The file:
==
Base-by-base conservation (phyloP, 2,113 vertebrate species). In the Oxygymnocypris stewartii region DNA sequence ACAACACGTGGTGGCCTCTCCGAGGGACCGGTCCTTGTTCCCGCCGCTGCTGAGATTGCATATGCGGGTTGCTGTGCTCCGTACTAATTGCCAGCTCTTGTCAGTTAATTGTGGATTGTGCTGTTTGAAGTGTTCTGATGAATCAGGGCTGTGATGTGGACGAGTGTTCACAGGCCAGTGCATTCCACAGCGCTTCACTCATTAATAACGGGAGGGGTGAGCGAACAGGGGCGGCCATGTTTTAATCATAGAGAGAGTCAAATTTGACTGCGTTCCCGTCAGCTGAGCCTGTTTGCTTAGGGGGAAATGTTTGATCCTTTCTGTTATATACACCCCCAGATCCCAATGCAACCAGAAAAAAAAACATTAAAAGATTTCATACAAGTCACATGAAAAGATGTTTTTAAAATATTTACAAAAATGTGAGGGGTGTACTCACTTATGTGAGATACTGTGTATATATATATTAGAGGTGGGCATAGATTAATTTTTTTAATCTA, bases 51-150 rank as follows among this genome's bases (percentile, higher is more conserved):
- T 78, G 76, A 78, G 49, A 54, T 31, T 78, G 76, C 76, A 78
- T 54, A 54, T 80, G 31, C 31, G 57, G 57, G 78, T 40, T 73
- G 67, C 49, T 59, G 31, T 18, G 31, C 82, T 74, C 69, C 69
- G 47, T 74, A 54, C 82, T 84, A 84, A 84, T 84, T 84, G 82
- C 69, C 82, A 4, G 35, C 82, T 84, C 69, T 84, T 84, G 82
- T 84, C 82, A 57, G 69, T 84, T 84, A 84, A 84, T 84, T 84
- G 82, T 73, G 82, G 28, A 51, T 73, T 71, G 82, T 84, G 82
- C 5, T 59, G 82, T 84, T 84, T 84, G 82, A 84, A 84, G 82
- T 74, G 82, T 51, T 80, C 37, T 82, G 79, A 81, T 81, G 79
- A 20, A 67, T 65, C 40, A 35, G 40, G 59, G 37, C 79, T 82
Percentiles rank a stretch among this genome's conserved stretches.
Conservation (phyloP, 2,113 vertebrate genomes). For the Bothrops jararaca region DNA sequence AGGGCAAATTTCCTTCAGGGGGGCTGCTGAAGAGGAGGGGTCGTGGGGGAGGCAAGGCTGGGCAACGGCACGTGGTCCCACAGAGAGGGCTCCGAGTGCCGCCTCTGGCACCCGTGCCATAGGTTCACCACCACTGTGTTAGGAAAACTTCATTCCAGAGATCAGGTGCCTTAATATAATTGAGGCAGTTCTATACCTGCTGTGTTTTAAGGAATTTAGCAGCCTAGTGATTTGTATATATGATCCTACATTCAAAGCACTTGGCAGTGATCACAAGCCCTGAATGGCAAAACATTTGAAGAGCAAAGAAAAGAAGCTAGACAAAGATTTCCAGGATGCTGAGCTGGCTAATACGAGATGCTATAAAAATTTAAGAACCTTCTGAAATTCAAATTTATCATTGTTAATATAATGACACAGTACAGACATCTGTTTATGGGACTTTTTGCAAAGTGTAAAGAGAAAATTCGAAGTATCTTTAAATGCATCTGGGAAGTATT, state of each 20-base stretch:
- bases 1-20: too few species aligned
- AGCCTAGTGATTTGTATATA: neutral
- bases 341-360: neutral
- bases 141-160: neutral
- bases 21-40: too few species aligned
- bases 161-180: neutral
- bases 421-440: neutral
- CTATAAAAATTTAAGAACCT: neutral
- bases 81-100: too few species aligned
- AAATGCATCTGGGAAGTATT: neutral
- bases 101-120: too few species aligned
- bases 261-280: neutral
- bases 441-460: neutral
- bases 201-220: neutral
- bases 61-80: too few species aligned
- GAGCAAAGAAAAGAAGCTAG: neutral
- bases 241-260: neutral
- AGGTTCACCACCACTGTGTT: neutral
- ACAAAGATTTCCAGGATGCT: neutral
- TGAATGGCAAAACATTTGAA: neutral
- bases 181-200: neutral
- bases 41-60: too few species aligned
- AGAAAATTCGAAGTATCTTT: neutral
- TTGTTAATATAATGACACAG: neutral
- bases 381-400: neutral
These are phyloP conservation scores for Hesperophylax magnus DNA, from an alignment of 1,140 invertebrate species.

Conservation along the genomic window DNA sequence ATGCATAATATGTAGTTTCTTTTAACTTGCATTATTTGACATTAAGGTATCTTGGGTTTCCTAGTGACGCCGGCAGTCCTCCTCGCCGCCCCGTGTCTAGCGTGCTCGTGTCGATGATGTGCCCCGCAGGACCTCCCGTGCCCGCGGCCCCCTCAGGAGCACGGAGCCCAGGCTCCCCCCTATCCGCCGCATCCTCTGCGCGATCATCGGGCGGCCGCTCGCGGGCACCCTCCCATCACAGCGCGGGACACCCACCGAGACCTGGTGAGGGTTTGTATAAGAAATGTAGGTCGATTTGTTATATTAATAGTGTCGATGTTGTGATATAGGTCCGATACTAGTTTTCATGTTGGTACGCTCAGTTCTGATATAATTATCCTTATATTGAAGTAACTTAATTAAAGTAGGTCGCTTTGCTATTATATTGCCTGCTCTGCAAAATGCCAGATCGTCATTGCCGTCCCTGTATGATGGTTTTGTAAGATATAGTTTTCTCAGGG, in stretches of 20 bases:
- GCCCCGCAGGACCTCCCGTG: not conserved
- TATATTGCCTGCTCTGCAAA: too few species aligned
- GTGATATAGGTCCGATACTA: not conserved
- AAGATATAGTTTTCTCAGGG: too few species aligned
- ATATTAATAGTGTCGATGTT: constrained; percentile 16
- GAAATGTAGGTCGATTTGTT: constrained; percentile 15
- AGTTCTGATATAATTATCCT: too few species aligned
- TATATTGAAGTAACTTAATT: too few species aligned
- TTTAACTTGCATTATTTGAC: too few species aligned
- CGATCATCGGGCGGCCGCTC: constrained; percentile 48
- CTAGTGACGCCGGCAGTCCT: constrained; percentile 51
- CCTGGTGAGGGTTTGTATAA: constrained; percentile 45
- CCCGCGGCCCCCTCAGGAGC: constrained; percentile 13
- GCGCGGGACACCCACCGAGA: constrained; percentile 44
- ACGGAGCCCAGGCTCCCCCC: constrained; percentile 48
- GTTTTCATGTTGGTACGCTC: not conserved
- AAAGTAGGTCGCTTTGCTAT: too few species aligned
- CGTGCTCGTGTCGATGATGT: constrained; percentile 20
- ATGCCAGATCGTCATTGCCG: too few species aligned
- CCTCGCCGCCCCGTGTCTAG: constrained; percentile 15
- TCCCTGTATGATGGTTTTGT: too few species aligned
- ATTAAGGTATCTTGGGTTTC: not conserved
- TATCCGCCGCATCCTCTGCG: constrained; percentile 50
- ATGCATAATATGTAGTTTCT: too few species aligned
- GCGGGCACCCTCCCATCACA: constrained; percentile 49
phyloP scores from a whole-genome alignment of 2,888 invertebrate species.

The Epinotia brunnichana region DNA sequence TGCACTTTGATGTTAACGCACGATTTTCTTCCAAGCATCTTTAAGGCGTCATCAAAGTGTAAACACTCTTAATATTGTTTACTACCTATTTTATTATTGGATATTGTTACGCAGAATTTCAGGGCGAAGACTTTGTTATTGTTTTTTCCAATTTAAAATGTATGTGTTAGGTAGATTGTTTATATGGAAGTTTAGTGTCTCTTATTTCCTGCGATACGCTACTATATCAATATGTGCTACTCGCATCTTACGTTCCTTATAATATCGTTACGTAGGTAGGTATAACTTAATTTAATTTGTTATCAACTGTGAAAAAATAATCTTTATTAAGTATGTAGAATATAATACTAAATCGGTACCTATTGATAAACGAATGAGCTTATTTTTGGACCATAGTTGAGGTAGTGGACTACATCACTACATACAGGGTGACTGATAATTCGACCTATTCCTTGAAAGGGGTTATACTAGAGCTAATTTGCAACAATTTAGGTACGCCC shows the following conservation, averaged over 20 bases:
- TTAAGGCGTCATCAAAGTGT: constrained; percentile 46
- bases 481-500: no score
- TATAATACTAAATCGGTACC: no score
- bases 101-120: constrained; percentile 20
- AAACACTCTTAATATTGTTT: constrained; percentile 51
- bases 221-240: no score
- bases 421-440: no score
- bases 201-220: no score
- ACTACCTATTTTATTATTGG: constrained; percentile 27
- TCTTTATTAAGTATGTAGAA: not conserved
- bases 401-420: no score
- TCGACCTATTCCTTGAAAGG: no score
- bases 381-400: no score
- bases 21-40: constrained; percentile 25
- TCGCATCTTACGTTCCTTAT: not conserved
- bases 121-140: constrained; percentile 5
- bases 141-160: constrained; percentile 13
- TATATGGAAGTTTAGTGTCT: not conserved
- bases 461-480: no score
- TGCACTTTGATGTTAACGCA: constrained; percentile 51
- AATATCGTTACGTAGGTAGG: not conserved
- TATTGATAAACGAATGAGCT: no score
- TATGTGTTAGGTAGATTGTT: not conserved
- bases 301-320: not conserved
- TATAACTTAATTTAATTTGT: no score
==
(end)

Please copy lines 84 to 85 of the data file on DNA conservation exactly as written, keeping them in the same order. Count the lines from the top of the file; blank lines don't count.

- bases 141-160: constrained; percentile 13
- TATATGGAAGTTTAGTGTCT: not conserved